Scientists identify 'genetic signature' of stem cells

September 12, 2002

Princeton University scientists have taken a major step toward identifying the "genetic signature" of stem cells, discovering a subset of genes whose products may give these cells their unique traits.

The results promise to become an important resource to biologists as well as medical researchers who are trying to harness stem cells as therapies for neurological diseases, birth defects, heart disease, blood cancers and many other disorders.

In two papers published this week, Princeton biologists identified 283 genes that are common to several of the most important types of stem cells, as well as about 4,000 genes that are active in the surrounding tissues that nurture stem cells and give them cues about how to behave. Databases of these genes have been published online and are freely available to anyone.

"The question we have been asking is: Can we identify the molecular parts list, or toolbox, that the stem cell has at its disposal?" said Ihor Lemischka, the senior author of one of the papers. "We found that there is a core set of molecular machinery that might be responsible for regulating the activities that make stem cells unique."

Currently scientists identify stem cells by the way they behave and by chemical markers on the cell surface. However, the genes that give rise to these characteristics remained largely unknown. A comprehensive catalog of stem cell genes could refine the identification process, as well as reveal the mechanisms that make the cells function as they do.

In one paper, published in the Sept. 12 online edition of Science, a group led by Lemischka looked at several kinds of stem cells, including embryonic stem cells and those of the blood and nervous systems, and identified a core set of genes that were common to all of them. They also compared mouse and human blood stem cells and noted a core gene set common to stem cells of both species.

"We wanted to know if there is such a thing as a generic stem cell molecular signature," said Lemischka. "In large part, we think there is, and that is what this paper shows."

The other paper, published Sept. 11 in the online edition of the Proceedings of the National Academy of Sciences, focused on the cells surrounding stem cells, known as the stem cell microenvironment. Previously, the researchers, led by Princeton biologist Kateri Moore, looked at more than 200 cell lines derived from mouse fetal livers and found one that was particularly effective supporting stem cells.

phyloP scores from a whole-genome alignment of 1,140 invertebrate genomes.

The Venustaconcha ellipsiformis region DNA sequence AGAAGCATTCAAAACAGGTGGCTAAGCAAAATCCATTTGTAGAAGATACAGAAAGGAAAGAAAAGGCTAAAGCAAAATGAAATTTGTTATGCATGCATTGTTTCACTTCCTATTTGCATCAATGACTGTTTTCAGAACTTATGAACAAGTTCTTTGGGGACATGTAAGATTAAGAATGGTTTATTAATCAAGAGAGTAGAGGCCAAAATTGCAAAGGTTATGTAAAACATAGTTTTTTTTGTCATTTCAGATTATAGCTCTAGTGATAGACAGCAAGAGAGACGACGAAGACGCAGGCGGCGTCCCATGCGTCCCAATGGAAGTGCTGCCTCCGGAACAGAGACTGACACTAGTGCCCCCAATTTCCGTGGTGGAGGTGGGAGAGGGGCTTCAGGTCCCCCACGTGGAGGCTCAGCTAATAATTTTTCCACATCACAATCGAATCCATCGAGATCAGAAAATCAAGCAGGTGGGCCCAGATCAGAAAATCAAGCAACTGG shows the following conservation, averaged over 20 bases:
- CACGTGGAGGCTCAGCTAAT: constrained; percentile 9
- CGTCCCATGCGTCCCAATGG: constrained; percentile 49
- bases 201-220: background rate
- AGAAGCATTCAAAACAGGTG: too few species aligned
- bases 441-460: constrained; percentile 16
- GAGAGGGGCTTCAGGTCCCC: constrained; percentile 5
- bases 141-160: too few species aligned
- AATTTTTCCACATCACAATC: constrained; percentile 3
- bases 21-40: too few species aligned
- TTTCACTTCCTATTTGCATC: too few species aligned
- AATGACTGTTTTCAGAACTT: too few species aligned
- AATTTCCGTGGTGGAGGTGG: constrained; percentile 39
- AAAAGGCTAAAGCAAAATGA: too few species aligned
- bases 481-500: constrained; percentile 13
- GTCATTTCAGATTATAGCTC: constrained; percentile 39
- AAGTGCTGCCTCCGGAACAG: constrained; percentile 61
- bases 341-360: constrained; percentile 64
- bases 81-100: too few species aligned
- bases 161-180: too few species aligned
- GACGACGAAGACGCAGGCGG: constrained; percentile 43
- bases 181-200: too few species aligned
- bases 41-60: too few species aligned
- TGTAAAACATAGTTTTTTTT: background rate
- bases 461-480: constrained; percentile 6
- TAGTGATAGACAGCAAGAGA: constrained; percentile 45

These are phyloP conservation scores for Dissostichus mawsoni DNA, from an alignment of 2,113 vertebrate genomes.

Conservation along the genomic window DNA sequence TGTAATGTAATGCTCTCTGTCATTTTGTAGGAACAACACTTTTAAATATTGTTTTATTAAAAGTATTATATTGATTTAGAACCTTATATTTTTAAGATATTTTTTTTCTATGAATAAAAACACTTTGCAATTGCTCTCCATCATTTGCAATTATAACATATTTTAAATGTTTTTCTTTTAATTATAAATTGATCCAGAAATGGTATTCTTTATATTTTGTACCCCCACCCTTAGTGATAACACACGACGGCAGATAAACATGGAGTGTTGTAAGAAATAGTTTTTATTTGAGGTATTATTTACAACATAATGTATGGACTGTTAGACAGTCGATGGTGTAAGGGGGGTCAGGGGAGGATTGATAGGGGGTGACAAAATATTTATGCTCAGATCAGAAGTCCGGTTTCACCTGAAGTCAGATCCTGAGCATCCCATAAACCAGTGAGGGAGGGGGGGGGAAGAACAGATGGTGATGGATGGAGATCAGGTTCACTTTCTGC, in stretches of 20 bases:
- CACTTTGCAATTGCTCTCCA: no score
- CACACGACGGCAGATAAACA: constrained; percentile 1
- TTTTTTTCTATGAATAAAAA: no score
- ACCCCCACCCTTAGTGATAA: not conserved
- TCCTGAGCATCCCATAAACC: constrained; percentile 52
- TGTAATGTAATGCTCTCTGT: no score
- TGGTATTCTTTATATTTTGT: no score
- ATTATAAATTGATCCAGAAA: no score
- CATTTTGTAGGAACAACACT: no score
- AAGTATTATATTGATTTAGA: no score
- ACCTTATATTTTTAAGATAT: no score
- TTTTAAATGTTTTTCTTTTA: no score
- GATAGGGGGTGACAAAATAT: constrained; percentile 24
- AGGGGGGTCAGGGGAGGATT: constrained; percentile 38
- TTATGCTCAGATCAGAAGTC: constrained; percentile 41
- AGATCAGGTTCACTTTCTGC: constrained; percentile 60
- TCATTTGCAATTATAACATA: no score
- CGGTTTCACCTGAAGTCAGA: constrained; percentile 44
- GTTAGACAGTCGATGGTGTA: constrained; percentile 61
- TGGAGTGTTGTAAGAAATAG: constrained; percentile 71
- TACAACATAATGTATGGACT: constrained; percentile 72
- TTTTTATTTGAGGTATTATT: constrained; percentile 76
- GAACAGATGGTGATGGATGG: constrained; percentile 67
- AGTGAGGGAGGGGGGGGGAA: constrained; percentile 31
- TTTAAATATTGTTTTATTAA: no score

In the current paper, Moore's research team, which included scientists from the University of Pennsylvania and France, compared the genes active in the supportive cells to those in cells that did not support stem cells. They documented the activity of more than 4,000 genes in the stem cell supportive cells, but not in the others. Not all those genes are necessarily critical for supporting stem cells, but any that are required are almost certainly part of that group, said Moore.

"It was my feeling we just didn't know enough about these supportive cells," said Moore. "We needed to know a lot more about the basic biology." Such knowledge will be crucial in making widespread use of stem cells in medicine, she said.

Stem cells are master cells that serve as progenitors of the many kinds of tissue in the body. The most potent of these are embryonic stem cells, which are precursors of every tissue, from bones to nerves. Blood stem cells are more specialized, but still are a wellspring; a single one can spawn all the red and white blood cells, platelets and other constituents of blood.

The hallmark of all stem cells is that, as they multiply, they strike a balance between replenishing their own numbers and spawning mature cells dedicated to specific tasks. The cues that determine whether a stem cell replaces itself or produces a more specialized offspring come from both within and from outside of the cell, said Lemischka.

"That is why we think these papers are so complementary," he said. "They form the Princeton group's philosophy for how to proceed in stem cell biology. You have to do it simultaneously from the point of view of the stem cell and point of view of the microenvironment in which the stem cell resides."

The researchers have begun to combine their approaches, analyzing gene activity of the stem cells and the supportive cells at the same time. They noted, however, that it will take the interactive efforts of many groups to pin down the function of each gene. "We hope other groups will take up this challenge and share what they learn," said Lemischka.
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Princeton University

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